“Biblical” Interpretation - More Than One Meaning?
Have you ever read the New Testament’s use of Old Testament Scripture and became puzzled that the authors didn’t employ historical-grammatical exegesis on the text, but rather employed what looked like a metaphorical interpretation, mistranslation or an odd application of the Old Testament that disregarded the Old Testament context? (Or is that just me?)
Here are some examples of the issues I am referring to:
- How did Peter turn Psalm 16, a Psalm, when read contextually, about David’s relationship with God, into a Psalm about the resurrection of Christ?
- How did Paul come to the conclusion that Christ was “the Rock” in 1 Cor. 10:4 (referring to Exodus 17:6 and Numbers 20:11)?
- Why do Paul and the Author of Hebrews prooftext a certain part of Psalm 8(v4-6) in 1 Cor. 15:27 and Hebrews 2:6-8 to make a certain Messianic point when the grammatical-historical point of the Psalm is about human domain over the natural world (Psalm 8:7-8)?
- In Matthew 2:14-15, the author quotes a part of Hosea 11:1 (“Out of Egypt I called My Son”) making the text out to be a future/prophetic text. However, the text in its original context is recounting the history of Israel as a reprimand of their disobedience (Hosea 11:1-11).
In my previous post, I looked at two weaknesses of historical-grammatical exegesis. In this post, I want to show how our interpretation methods aren’t always “biblical”.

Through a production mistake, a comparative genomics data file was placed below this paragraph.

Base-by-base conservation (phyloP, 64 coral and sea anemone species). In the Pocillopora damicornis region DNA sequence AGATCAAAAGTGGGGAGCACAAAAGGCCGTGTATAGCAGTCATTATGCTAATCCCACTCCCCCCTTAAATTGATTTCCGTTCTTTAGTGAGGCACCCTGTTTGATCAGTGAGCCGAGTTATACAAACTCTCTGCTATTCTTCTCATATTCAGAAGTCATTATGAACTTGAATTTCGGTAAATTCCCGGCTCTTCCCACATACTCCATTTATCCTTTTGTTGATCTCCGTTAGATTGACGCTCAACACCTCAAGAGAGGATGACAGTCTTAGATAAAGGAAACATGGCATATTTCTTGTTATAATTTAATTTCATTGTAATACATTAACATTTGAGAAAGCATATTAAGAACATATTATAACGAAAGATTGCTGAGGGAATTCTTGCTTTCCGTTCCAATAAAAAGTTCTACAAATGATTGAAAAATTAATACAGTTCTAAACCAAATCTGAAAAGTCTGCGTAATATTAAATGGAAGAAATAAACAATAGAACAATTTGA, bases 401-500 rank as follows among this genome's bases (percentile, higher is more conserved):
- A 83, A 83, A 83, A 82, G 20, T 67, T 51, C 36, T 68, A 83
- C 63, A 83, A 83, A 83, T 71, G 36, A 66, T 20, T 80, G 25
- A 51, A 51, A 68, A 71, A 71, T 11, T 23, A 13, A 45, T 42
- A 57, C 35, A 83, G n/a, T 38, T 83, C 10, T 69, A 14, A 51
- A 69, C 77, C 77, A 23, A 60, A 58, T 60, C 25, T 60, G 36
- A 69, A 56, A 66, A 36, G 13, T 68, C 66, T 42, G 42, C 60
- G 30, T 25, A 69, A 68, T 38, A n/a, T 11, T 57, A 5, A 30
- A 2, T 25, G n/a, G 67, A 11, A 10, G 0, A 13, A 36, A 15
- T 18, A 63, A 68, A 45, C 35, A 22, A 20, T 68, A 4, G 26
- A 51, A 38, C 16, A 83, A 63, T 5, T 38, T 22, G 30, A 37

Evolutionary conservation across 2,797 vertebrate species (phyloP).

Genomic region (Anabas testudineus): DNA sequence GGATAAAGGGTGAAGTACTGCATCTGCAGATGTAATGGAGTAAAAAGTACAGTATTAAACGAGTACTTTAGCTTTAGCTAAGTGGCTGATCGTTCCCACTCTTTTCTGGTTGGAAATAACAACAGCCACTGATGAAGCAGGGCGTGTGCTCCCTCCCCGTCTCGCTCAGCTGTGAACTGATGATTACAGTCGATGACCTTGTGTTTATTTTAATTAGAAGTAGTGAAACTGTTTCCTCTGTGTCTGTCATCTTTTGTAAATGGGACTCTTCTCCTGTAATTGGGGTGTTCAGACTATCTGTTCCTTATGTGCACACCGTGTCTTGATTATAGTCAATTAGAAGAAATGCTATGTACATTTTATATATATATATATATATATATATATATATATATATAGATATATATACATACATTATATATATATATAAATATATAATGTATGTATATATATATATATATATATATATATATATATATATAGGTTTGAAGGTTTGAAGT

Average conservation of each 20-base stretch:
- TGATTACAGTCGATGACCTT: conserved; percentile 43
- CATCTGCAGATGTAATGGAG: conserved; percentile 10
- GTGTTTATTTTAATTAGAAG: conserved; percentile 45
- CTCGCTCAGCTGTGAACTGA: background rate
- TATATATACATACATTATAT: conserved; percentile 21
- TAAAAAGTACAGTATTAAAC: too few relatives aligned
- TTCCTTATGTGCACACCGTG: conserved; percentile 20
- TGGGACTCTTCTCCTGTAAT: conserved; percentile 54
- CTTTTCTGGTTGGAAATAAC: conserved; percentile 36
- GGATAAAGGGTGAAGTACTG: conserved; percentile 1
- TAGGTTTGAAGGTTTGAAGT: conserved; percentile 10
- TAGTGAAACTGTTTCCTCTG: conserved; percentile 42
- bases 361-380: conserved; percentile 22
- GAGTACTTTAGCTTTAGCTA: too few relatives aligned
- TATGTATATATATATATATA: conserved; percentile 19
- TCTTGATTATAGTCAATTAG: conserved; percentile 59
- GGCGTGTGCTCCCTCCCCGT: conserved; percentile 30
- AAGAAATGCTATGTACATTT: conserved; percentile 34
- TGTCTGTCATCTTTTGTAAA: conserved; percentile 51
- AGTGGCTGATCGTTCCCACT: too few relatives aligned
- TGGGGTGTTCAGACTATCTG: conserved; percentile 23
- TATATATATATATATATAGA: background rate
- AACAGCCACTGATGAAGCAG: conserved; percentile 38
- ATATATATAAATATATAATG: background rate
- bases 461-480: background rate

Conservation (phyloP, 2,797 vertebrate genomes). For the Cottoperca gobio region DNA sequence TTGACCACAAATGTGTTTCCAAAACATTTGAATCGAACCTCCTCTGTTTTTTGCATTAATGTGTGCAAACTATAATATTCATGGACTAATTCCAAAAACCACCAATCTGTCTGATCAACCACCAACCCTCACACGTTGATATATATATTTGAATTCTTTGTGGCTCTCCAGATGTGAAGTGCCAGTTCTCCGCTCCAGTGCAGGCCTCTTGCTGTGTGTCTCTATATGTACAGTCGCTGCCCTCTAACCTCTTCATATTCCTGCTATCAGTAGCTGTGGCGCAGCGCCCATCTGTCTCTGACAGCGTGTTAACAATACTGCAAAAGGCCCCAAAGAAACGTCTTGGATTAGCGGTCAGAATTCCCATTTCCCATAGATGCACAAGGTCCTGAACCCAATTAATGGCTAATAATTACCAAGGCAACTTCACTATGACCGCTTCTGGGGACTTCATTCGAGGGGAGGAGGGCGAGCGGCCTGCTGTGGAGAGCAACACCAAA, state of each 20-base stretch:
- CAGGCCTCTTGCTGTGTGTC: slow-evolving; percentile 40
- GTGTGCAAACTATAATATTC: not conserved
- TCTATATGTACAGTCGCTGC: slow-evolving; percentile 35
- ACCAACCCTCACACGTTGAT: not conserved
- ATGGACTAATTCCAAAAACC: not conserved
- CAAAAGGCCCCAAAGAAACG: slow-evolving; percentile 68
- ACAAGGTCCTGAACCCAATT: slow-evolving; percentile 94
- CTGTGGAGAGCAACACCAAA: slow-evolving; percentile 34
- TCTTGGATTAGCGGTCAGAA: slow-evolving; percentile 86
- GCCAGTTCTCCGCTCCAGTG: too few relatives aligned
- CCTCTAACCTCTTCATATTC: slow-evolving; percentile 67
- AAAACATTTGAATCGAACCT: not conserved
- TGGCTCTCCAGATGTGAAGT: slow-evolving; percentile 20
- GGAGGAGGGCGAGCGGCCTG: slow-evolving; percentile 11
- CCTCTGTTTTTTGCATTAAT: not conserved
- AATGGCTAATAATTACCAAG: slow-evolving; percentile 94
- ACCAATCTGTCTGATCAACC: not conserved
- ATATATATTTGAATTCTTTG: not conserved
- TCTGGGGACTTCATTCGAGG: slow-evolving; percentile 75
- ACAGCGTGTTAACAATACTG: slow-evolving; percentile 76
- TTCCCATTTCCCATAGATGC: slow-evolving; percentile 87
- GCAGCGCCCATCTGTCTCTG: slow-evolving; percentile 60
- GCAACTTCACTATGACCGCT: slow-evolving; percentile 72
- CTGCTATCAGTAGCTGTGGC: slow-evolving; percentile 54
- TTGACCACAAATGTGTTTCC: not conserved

Our Interpretive History 
Though hermeneutics is a word coined in the modern era, the practice stretches back to ancient philosophy. The idea of interpretation was very important to Jews and Christians and their relations to their religious texts (Philo, Origin, Augustine, Aquinas). With Martin Luther and the idea of Sola Scriptura, the questioning of the traditional interpretations of the dominant Catholic Church at the time started to take hold in Europe. With Bibles being translated into native tongues and literacy becoming more common, the general public began to read and interpret Scripture on an individual level.
Within the movement of early modern hermeneutics, Benedict de Spinoza contended that the historical background and the author behind a given holy text needed to be taken into account when doing interpretation. Spinoza, along with the influential Luther, Calvin and Giambattisto Vico, set the tone for modern religious hermeneutics. These four set the foundation for what is known as grammatical-historical hermeneutics.
Our Modern Hermeneutics
Due to space, I won’t be able to elaborate on critical/liberation/feminist hermeneutics in this post, but it is worth noting that there are many different forms, methodologies and pre-suppositions in different hermeneutical methods. However, the most common one you’ll find in Christianity today is grammatical-historical hermeneutics. Stemming from this school of thought is Kevin Vanhoozer’s thesis of hermeneutics of communicative action:
My thesis is twofold: that texts have determinate natures, and that authors determine what these are… The author is not only the cause of the text, but also the agent who determines what the text counts as. In other words, the author is responsible both for the existence of the text (that it is) and for its speciﬁc nature (what it is). Nevertheless, the text remains what it is even in the absence of the author. A “last will and testament,” for example, comes into its own especially in the author’s absence. When an author pens a last will and testament, he or she puts a legal as well as a linguistic system into motion and lays an obligation on the reader not to ignore his or her intentions. How much more obliged are readers of the New Testament when, in the closing lines, the reader is enjoined neither to add to nor to take away any words (Rev. 22: 18–19).